Review – Rochard

Review Rochard
Rochard is the story of burly asteroid miner John Goodman Rochard, his accidental discovery of an ancient alien artifact, and his quest to protect it from his nefarious corporate employer. It’s a story of lasers, gravity, physics, and boxes dropped on the heads of badguys.

Rochard begins the game with naught but his G-lifter and somewhat preposterous jumping height for a man of his, uh, build. The G-lifter will snatch items from anywhere on the screen (assuming an unblocked line of sight) and pull them to Rochard, whereupon they can be set down or launched as projectiles for both puzzle and combat applications.

Rochard later acquires the ability to create zones of low gravity and fire a mining laser at enemies, alongside a handful of other offensive and puzzle-based upgrades. In true Metroid-fashion, these upgrades enhance Rochard’s ability to explore and navigate the world, while skipping the backtracking that characterizes that series.

Review Rochard
The heavy hand of the progression system, something nigh-ubiquitous in modern videogames, is felt more obviously than in other titles, and it’s felt so because it just doesn’t quite work. A well designed progression mechanic engages the player, rather than making him feel that he’s just killing time until the game becomes the game it’s supposed to be—and the latter is exactly the condition Rochard suffers from.

Rochard starts slow, almost intolerably so, and the road to good pacing is a long one. Early puzzles are more time-consuming than challenging, involving extremely simple solutions since Rochard has limited abilities. Puzzles gradually become more complex as new abilities and environmental elements are introduced, but at a rate that just isn’t fast enough to steadily engage.

Additionally, Rochard is ill-equipped to fight early enemies. Routinely dropped into areas with overlapping fields of enemy fire, Rochard’s fragility will lead to an entire catalog of frustrating deaths, upon which the not-quite-common enough checkpoints will deposit the player in such a way that a puzzle must be resolved in order to get back to the fight.

Review Rochard
Combat requires quick thinking; using objects as shields to block fire or as projectiles to topple badguys are critical strategies, and getting into the flow of things can be difficult. After a slow and deliberate puzzle, it’s not easy to suddenly adapt to a demanding firefight, and the problem is aggravated by controls that simply aren’t designed for the quick, precise shooting that survival often requires.

Some areas, however, offer ways to lighten the load. In some circumstances, combat is a puzzle, demanding a particular pattern or strategy, or even offering the opportunity to employ environmental hazards like lasers.

I didn’t feel things had finally gelled until the last mission, whereupon all my powers were accessible and I could finally play the title with the pace, energy, and excitement I wanted to. With the full catalog of options for solving puzzles available, the challenges felt more engaging and less tedious, while the ability to swing along anchors with the G-lifter provided a great sense of movement, and the power to use the device to lift human enemies sped up combat nicely.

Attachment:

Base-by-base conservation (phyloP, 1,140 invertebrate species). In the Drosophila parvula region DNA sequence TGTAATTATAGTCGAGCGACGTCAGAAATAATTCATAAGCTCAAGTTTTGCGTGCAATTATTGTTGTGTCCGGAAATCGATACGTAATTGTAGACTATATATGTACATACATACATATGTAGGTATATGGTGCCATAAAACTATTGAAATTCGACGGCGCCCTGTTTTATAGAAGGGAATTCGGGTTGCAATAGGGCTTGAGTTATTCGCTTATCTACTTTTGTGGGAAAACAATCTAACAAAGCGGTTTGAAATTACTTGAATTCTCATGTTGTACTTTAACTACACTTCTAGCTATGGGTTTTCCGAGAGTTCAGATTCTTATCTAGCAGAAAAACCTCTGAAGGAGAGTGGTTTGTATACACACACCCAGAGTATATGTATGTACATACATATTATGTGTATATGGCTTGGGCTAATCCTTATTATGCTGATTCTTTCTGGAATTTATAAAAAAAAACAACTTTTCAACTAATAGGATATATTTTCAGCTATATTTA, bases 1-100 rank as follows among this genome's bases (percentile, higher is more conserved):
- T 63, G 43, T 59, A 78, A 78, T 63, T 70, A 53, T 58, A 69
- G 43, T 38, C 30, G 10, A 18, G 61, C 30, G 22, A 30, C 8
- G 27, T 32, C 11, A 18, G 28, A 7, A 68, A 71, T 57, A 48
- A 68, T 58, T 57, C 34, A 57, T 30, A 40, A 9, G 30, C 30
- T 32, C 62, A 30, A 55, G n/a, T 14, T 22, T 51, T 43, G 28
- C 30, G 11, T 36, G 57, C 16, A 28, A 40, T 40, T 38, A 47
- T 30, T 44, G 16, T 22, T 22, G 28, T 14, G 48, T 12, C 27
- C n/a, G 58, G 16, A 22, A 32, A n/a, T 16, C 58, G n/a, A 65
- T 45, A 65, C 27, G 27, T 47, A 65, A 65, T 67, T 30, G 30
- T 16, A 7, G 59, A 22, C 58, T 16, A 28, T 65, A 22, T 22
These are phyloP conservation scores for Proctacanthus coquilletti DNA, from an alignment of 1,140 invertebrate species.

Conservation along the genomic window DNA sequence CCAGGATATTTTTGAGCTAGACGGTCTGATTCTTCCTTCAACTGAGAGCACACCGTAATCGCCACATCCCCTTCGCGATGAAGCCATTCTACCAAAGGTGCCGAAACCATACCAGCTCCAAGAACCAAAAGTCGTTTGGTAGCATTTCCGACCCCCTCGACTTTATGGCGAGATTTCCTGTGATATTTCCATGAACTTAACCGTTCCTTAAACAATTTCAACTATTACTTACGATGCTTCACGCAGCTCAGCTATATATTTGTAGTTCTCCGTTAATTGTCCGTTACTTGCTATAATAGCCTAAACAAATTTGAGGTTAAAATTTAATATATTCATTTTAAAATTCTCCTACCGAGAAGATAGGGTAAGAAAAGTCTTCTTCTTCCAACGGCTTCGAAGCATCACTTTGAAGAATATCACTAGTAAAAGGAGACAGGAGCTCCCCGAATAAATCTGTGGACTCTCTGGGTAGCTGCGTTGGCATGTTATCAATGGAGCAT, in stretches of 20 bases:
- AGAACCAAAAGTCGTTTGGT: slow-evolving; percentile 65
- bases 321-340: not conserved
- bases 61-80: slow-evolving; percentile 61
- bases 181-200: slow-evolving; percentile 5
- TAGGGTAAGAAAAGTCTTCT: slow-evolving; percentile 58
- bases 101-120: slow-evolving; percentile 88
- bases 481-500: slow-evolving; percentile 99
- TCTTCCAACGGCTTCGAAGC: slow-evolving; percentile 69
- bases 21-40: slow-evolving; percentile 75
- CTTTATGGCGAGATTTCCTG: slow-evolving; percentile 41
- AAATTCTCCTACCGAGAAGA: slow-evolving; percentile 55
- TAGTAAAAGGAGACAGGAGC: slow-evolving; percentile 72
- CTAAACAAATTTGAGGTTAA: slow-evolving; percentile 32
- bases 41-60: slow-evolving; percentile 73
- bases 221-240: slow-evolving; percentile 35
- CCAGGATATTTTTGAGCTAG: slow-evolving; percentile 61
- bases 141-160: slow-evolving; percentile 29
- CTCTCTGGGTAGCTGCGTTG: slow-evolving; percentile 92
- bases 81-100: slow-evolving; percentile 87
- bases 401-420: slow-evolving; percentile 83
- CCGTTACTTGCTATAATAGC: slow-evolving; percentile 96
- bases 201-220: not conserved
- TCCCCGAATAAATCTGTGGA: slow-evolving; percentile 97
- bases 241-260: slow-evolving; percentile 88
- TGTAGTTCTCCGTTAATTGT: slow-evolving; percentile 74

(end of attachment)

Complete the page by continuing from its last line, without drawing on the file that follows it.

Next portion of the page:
The final stage is a breeze to play, and it’s fair to say Rochard is overpowered at this point—and as such, I understand that the challenge of pacing the game is a difficult one. Still, while the answer may not be to hand the player everything at once, the bulk of the game simply doesn’t strike the correct balance between puzzles, combat, and progression.

Review Rochard
I don’t mean to suggest that Rochard is a bad game; it’s quite the opposite. Although the flaw of pacing is ever-present, the title succeeds with clever mechanics and puzzling. Puzzles are intuitively designed, usually requiring just the right amount of thought to overcome, with only a couple of unfair trouble spots.

Additionally, the game is bolstered with a solid art-style and, more noticeably, a fantastic soundtrack that switches effortlessly between southern rock and far-out sci-fi electric. Indeed, if the soundtrack has a flaw, it’s only that it isn’t used heavily enough.

Rochard runs about 6 and a half hours between five chapters. For the ten dollar price point, that’s a solid amount of game—and though Rochard could use some fine tuning to achieve its full potential, what’s provided is a clever puzzler that eventually, if slowly, builds into an exciting adventure game. If you can tolerate the occasional frustration, Rochard is worth the effort.


Developer
Recoil Games

Publisher
Sony Online Entertainment

System
PlayStation 3 (PlayStation Network)

Modes
Singleplayer

Release Date
September 27, 2011

Price
$9.99

*A copy of this title was provided by the publisher for review

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